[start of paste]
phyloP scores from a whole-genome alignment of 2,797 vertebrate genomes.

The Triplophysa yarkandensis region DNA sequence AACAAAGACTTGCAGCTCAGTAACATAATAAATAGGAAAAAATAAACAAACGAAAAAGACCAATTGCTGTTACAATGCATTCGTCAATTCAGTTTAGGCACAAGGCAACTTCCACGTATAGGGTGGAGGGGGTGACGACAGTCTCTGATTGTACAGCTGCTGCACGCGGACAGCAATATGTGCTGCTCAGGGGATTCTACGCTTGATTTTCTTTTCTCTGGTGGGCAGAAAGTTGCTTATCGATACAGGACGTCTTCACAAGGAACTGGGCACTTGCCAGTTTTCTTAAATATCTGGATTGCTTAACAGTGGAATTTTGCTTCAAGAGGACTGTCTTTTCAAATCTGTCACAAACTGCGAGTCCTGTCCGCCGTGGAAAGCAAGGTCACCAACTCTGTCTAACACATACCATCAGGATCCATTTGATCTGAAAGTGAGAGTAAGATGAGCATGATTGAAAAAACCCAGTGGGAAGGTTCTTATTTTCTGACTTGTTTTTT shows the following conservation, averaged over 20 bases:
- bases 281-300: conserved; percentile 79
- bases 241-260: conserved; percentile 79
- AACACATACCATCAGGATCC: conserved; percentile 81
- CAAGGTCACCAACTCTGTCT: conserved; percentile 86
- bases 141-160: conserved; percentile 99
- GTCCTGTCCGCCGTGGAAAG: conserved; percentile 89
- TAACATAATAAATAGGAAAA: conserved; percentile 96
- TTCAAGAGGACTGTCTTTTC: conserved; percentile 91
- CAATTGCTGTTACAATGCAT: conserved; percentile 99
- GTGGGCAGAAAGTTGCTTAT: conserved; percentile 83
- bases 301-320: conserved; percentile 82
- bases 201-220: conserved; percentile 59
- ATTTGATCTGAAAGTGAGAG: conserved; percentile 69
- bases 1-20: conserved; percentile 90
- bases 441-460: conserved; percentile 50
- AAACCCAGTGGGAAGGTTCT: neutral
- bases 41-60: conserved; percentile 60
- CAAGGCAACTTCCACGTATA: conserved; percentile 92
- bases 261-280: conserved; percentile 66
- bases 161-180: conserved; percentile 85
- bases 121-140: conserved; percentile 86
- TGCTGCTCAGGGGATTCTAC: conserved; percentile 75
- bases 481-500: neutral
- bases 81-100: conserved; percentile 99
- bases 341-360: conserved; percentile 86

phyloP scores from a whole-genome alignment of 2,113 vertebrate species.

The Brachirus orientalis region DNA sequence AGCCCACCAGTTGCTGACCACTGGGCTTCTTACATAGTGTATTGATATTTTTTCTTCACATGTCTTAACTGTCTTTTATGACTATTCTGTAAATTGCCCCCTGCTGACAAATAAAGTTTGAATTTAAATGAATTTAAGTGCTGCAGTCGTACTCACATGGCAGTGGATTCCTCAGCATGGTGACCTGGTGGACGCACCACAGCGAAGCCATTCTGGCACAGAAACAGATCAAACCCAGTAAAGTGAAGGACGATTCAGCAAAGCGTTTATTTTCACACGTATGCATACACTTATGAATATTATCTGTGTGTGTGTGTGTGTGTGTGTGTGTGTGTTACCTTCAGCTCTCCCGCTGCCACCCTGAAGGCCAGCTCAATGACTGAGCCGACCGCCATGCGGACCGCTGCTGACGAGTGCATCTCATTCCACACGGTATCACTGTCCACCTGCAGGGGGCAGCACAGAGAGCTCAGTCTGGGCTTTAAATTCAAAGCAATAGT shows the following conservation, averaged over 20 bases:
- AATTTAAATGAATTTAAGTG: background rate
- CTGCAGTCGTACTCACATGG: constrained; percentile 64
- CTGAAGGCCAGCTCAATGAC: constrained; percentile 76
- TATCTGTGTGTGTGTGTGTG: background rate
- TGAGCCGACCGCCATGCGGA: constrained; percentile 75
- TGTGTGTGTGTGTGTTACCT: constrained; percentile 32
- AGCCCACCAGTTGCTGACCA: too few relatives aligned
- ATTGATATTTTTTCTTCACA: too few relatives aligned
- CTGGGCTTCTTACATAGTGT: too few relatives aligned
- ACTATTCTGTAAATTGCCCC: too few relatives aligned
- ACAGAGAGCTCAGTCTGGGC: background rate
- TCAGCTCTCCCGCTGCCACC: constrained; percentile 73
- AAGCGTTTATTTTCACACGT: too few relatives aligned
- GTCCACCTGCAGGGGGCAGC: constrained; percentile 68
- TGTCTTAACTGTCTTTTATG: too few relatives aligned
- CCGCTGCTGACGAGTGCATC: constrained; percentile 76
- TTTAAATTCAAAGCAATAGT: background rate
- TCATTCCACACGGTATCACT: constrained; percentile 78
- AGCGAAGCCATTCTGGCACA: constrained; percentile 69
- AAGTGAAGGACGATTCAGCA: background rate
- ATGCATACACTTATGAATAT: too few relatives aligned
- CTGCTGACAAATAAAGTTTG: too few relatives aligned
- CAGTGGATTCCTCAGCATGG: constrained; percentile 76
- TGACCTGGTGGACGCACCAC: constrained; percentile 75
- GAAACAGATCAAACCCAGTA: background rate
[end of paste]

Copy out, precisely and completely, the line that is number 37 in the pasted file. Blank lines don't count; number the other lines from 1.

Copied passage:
- ATTGATATTTTTTCTTCACA: too few relatives aligned